For Kasia Derwinska, creating stories through her manipulated photography reflects a real, internal need that is vital to her emotional wellbeing.
Kasia Derwinska is a self-taught photographer born in Poland and based in Spain. Kasia has participated in numerous photography festivals and has won 1st place at the Tokyo International Foto Awards, 1st place at the International Photography Awards in New York, and 3rd place at the Moscow International Foto Awards 2016 for the ‘Special Effects’ category. Most recently, she placed 2nd in the International Photography Awards 2019 in the category Digitally Enhanced.
People may describe Kasia’s manipulated photography as “surreal”, but she prefers to define it as “magical realism”. Artists like Rene Magritte, Storm Thorgerson (in particular), or Zdzislaw Beksinski inspire her the most. In her attempt is to blur the lines between photography and illustration, she searches for the inspirations in these genres.
The Magic of Manipulated Photography
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Manipulated photography that conveys hopes and dreams and sorrows
Being an artist is not a profession and it has a bit of privileged aspect that I do not like. We all have art inside.
Kasia doesn’t believe that being an artist is something we get to decide. To her, we are all artists. “Every single person has a gift,” she says, “a special capacity for something particular and not necessary for visual creations or music. It can be a capacity to listen to others and give advice that really helps. It can be gardening, baking cookies, or mathematics. What I want to say is that for me the art is about giving the best of ourselves.”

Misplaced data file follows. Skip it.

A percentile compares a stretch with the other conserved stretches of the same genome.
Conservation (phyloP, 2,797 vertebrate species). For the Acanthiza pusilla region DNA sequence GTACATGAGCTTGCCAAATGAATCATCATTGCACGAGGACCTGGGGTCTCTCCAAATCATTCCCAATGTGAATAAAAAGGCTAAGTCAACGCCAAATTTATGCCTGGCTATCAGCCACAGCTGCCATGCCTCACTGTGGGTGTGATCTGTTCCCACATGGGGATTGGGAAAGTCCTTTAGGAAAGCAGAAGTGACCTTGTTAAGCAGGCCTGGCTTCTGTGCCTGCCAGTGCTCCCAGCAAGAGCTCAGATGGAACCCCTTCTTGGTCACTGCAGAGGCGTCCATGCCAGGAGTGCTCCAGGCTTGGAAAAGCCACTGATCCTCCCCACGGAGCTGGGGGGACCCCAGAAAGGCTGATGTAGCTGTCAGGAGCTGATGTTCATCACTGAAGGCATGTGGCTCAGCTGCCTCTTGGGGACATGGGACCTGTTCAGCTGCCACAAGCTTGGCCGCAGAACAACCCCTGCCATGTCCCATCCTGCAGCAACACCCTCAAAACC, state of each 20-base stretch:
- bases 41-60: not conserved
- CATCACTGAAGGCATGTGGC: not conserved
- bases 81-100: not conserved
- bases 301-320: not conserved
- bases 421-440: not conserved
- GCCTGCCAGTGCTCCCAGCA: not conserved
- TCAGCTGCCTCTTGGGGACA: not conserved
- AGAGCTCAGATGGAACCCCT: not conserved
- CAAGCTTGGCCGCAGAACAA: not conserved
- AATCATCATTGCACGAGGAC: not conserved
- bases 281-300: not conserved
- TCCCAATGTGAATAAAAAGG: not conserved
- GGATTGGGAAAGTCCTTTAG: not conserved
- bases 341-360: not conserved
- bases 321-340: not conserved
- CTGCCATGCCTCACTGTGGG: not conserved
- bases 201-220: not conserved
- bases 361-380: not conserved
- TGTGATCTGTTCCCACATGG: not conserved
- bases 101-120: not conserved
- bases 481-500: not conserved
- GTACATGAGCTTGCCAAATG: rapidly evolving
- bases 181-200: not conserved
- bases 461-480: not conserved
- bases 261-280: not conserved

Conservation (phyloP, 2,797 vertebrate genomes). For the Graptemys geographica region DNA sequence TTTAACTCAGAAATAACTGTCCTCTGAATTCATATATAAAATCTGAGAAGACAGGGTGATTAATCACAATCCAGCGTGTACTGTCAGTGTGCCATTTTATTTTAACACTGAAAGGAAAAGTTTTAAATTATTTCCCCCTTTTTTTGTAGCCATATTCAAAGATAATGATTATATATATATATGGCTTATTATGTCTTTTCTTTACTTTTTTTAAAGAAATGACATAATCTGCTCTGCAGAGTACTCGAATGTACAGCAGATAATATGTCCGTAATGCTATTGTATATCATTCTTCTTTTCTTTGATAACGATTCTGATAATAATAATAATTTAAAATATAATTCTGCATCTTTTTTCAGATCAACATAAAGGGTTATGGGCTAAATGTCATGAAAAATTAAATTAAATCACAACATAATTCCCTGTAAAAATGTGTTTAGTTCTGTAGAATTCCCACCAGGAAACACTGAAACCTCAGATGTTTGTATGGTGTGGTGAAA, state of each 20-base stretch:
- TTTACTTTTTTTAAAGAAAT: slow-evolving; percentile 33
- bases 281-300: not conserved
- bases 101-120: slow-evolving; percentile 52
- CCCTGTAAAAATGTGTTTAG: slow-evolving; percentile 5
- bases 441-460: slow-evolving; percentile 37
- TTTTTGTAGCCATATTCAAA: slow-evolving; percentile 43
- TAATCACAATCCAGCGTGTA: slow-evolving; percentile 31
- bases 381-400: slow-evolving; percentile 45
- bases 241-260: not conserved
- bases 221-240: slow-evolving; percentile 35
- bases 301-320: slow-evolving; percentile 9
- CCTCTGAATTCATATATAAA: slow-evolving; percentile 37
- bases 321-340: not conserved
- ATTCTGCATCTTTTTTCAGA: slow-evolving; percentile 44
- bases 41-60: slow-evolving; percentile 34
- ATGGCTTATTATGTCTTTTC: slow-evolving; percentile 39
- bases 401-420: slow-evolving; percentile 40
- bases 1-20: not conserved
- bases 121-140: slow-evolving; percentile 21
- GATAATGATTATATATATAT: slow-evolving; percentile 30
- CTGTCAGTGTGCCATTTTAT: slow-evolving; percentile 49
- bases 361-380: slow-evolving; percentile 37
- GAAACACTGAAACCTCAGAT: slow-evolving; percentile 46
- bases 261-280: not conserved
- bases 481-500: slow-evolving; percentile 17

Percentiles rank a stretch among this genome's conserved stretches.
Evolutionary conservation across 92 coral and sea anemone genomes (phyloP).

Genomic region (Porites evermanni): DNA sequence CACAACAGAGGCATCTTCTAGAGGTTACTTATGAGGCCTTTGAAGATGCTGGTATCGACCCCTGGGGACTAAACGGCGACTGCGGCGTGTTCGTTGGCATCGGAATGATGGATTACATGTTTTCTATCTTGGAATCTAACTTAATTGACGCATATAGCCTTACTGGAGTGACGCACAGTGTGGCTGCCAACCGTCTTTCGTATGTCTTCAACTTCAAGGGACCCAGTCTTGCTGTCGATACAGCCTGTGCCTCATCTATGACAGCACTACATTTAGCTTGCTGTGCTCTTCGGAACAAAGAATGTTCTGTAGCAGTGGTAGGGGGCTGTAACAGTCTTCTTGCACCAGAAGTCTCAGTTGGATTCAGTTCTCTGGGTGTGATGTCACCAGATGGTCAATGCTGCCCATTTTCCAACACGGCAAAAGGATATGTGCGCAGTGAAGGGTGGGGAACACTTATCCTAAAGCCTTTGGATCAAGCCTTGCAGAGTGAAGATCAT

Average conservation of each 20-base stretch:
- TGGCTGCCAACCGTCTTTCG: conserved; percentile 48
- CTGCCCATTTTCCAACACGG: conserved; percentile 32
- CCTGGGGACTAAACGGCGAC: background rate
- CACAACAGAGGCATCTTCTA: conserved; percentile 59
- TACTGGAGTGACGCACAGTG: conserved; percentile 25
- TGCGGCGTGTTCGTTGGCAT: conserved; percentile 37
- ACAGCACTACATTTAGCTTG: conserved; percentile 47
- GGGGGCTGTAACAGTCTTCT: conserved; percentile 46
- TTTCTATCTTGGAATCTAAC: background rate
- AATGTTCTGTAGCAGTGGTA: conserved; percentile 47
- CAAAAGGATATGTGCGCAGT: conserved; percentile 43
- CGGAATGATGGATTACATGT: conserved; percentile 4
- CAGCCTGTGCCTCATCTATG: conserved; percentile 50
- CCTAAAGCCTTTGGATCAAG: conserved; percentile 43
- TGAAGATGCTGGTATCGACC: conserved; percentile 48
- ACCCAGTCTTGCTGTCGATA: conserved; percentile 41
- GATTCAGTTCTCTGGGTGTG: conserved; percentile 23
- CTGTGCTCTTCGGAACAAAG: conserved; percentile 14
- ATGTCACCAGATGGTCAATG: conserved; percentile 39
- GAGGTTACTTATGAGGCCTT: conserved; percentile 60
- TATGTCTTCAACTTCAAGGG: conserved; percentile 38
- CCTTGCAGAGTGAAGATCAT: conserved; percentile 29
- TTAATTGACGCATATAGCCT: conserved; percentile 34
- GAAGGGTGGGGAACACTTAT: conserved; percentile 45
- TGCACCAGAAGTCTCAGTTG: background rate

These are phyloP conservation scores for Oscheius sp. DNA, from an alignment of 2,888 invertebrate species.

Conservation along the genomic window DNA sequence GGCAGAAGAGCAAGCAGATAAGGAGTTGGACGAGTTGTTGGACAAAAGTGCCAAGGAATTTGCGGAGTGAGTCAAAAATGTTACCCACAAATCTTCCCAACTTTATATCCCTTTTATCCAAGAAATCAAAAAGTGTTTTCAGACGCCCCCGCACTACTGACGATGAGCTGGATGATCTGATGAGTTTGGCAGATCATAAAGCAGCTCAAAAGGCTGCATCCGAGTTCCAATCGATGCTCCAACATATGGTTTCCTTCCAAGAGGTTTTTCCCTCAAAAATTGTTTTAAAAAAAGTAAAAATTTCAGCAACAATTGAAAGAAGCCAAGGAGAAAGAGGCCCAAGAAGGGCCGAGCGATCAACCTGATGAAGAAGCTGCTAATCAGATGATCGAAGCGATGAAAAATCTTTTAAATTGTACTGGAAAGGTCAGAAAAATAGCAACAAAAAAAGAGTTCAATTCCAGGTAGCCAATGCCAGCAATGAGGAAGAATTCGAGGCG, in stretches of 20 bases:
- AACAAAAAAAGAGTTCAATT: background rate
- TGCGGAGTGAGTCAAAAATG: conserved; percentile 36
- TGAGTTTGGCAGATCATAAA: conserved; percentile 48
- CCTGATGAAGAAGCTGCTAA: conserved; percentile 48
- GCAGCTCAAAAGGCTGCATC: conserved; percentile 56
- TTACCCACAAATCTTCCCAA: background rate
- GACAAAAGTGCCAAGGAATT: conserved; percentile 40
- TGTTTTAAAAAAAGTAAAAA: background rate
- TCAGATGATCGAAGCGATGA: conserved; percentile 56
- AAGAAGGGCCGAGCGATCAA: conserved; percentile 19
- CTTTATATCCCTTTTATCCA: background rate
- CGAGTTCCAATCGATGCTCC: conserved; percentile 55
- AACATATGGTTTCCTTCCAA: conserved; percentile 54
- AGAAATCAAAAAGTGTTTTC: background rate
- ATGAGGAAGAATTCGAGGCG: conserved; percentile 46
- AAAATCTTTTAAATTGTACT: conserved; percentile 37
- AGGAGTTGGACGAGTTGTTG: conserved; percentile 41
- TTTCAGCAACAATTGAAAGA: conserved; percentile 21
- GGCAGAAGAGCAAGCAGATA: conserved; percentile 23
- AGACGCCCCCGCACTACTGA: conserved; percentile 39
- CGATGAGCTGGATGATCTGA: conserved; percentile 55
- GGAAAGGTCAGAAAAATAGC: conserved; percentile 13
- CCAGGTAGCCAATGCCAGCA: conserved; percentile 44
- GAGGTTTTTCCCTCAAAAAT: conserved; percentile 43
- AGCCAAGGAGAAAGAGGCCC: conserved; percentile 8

Photography was always present in Kasia’s life since she was a teenager. But, the turning point came in 2011 when she discovered Photoshop and its infinite possibilities to create and reflect her imagination, thoughts, and feelings. Ever since then, her manipulated photography became her therapy, the way to express herself without words.
The world we live in
Kasia’s series “conceptual black and white” is a part of her artwork that she calls “the world we live in”. “It is perhaps the most autobiographical of all the series that I work,” she says. The series conveys messages about her personal relationships; the situations in which she finds herself; her doubts about life and the concept of “good and evil” (black and white); what it means to be human and destiny.
“Although it is self-introspection,” she says, “I think that many times these are concepts, feelings, or doubts that we all share at one time or another in life. So quite often people identify with them. And as subjective as I may be, I try to stay in the position of a neutral observer and express that there is no only one truth.”
To live in the way that I could leave tomorrow
so as to leave a memory behind,
so as to be whole,
and yet only a shadow.
– Kasia Derwinska
To see Kasia’s latest photographs, visit Saatchi Art >
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